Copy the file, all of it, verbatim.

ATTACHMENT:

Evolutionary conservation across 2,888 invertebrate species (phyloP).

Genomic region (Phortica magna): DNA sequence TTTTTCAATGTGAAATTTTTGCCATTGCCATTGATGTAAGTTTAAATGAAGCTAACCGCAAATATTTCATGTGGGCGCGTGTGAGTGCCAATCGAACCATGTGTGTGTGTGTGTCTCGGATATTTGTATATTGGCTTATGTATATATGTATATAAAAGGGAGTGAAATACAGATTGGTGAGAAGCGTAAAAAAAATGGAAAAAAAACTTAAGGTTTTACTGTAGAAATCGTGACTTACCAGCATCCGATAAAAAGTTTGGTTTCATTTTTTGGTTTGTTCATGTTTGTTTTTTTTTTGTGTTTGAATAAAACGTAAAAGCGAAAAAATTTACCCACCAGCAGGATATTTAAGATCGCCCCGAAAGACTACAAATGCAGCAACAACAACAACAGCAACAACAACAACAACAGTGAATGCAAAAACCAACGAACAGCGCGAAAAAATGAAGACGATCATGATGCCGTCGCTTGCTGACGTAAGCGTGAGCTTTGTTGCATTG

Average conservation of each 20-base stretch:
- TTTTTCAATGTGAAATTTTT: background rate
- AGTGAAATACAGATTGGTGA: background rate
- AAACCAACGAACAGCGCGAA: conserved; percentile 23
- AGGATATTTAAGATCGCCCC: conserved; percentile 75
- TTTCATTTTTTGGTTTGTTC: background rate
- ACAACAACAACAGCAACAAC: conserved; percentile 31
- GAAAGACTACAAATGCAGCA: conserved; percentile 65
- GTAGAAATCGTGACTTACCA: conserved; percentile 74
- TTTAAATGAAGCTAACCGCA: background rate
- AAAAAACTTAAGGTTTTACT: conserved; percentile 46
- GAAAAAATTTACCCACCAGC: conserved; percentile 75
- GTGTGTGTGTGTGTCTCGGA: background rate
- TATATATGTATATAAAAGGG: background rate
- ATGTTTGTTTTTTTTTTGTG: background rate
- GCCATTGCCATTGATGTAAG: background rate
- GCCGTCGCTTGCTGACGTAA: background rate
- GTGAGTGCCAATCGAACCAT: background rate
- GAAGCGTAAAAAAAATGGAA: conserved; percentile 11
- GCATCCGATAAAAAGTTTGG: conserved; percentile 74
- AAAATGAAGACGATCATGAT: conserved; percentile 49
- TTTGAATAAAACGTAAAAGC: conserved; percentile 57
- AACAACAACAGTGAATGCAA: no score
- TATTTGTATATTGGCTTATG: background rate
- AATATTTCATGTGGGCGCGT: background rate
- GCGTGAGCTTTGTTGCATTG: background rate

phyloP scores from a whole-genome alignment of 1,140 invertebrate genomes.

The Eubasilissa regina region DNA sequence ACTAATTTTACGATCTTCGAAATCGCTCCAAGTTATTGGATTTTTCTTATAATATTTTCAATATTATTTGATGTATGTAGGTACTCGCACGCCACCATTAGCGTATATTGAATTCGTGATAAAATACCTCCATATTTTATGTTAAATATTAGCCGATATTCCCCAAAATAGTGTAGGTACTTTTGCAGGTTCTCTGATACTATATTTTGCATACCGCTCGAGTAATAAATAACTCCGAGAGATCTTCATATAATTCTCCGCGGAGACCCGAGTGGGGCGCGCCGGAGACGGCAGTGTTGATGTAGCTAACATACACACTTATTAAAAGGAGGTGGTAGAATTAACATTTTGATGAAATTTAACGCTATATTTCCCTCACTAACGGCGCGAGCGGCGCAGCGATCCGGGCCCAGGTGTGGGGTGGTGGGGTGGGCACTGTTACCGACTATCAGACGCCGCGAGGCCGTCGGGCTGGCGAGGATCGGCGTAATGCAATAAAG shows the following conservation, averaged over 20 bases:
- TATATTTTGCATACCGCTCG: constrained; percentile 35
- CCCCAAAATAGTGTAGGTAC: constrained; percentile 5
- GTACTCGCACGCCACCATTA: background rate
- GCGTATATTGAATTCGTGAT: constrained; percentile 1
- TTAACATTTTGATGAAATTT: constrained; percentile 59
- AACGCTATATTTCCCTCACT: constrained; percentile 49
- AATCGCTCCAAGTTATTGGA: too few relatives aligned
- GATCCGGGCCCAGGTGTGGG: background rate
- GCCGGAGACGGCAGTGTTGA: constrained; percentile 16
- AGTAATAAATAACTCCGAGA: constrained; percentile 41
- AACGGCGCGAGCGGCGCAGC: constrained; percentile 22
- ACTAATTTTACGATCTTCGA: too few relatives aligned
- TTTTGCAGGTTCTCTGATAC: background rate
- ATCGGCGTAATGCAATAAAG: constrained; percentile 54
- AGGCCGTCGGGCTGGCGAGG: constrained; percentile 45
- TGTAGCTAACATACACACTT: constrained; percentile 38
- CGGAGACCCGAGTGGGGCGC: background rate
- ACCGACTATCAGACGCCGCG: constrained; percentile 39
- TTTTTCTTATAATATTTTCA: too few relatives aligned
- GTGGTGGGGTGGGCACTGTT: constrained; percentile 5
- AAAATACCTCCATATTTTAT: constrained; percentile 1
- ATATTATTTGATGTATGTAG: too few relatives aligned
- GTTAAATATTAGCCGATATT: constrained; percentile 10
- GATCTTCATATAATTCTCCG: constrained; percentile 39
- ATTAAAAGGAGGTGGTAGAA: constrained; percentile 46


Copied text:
Evolutionary conservation across 2,888 invertebrate species (phyloP).

Genomic region (Phortica magna): DNA sequence TTTTTCAATGTGAAATTTTTGCCATTGCCATTGATGTAAGTTTAAATGAAGCTAACCGCAAATATTTCATGTGGGCGCGTGTGAGTGCCAATCGAACCATGTGTGTGTGTGTGTCTCGGATATTTGTATATTGGCTTATGTATATATGTATATAAAAGGGAGTGAAATACAGATTGGTGAGAAGCGTAAAAAAAATGGAAAAAAAACTTAAGGTTTTACTGTAGAAATCGTGACTTACCAGCATCCGATAAAAAGTTTGGTTTCATTTTTTGGTTTGTTCATGTTTGTTTTTTTTTTGTGTTTGAATAAAACGTAAAAGCGAAAAAATTTACCCACCAGCAGGATATTTAAGATCGCCCCGAAAGACTACAAATGCAGCAACAACAACAACAGCAACAACAACAACAACAGTGAATGCAAAAACCAACGAACAGCGCGAAAAAATGAAGACGATCATGATGCCGTCGCTTGCTGACGTAAGCGTGAGCTTTGTTGCATTG

Average conservation of each 20-base stretch:
- TTTTTCAATGTGAAATTTTT: background rate
- AGTGAAATACAGATTGGTGA: background rate
- AAACCAACGAACAGCGCGAA: conserved; percentile 23
- AGGATATTTAAGATCGCCCC: conserved; percentile 75
- TTTCATTTTTTGGTTTGTTC: background rate
- ACAACAACAACAGCAACAAC: conserved; percentile 31
- GAAAGACTACAAATGCAGCA: conserved; percentile 65
- GTAGAAATCGTGACTTACCA: conserved; percentile 74
- TTTAAATGAAGCTAACCGCA: background rate
- AAAAAACTTAAGGTTTTACT: conserved; percentile 46
- GAAAAAATTTACCCACCAGC: conserved; percentile 75
- GTGTGTGTGTGTGTCTCGGA: background rate
- TATATATGTATATAAAAGGG: background rate
- ATGTTTGTTTTTTTTTTGTG: background rate
- GCCATTGCCATTGATGTAAG: background rate
- GCCGTCGCTTGCTGACGTAA: background rate
- GTGAGTGCCAATCGAACCAT: background rate
- GAAGCGTAAAAAAAATGGAA: conserved; percentile 11
- GCATCCGATAAAAAGTTTGG: conserved; percentile 74
- AAAATGAAGACGATCATGAT: conserved; percentile 49
- TTTGAATAAAACGTAAAAGC: conserved; percentile 57
- AACAACAACAGTGAATGCAA: no score
- TATTTGTATATTGGCTTATG: background rate
- AATATTTCATGTGGGCGCGT: background rate
- GCGTGAGCTTTGTTGCATTG: background rate

phyloP scores from a whole-genome alignment of 1,140 invertebrate genomes.

The Eubasilissa regina region DNA sequence ACTAATTTTACGATCTTCGAAATCGCTCCAAGTTATTGGATTTTTCTTATAATATTTTCAATATTATTTGATGTATGTAGGTACTCGCACGCCACCATTAGCGTATATTGAATTCGTGATAAAATACCTCCATATTTTATGTTAAATATTAGCCGATATTCCCCAAAATAGTGTAGGTACTTTTGCAGGTTCTCTGATACTATATTTTGCATACCGCTCGAGTAATAAATAACTCCGAGAGATCTTCATATAATTCTCCGCGGAGACCCGAGTGGGGCGCGCCGGAGACGGCAGTGTTGATGTAGCTAACATACACACTTATTAAAAGGAGGTGGTAGAATTAACATTTTGATGAAATTTAACGCTATATTTCCCTCACTAACGGCGCGAGCGGCGCAGCGATCCGGGCCCAGGTGTGGGGTGGTGGGGTGGGCACTGTTACCGACTATCAGACGCCGCGAGGCCGTCGGGCTGGCGAGGATCGGCGTAATGCAATAAAG shows the following conservation, averaged over 20 bases:
- TATATTTTGCATACCGCTCG: constrained; percentile 35
- CCCCAAAATAGTGTAGGTAC: constrained; percentile 5
- GTACTCGCACGCCACCATTA: background rate
- GCGTATATTGAATTCGTGAT: constrained; percentile 1
- TTAACATTTTGATGAAATTT: constrained; percentile 59
- AACGCTATATTTCCCTCACT: constrained; percentile 49
- AATCGCTCCAAGTTATTGGA: too few relatives aligned
- GATCCGGGCCCAGGTGTGGG: background rate
- GCCGGAGACGGCAGTGTTGA: constrained; percentile 16
- AGTAATAAATAACTCCGAGA: constrained; percentile 41
- AACGGCGCGAGCGGCGCAGC: constrained; percentile 22
- ACTAATTTTACGATCTTCGA: too few relatives aligned
- TTTTGCAGGTTCTCTGATAC: background rate
- ATCGGCGTAATGCAATAAAG: constrained; percentile 54
- AGGCCGTCGGGCTGGCGAGG: constrained; percentile 45
- TGTAGCTAACATACACACTT: constrained; percentile 38
- CGGAGACCCGAGTGGGGCGC: background rate
- ACCGACTATCAGACGCCGCG: constrained; percentile 39
- TTTTTCTTATAATATTTTCA: too few relatives aligned
- GTGGTGGGGTGGGCACTGTT: constrained; percentile 5
- AAAATACCTCCATATTTTAT: constrained; percentile 1
- ATATTATTTGATGTATGTAG: too few relatives aligned
- GTTAAATATTAGCCGATATT: constrained; percentile 10
- GATCTTCATATAATTCTCCG: constrained; percentile 39
- ATTAAAAGGAGGTGGTAGAA: constrained; percentile 46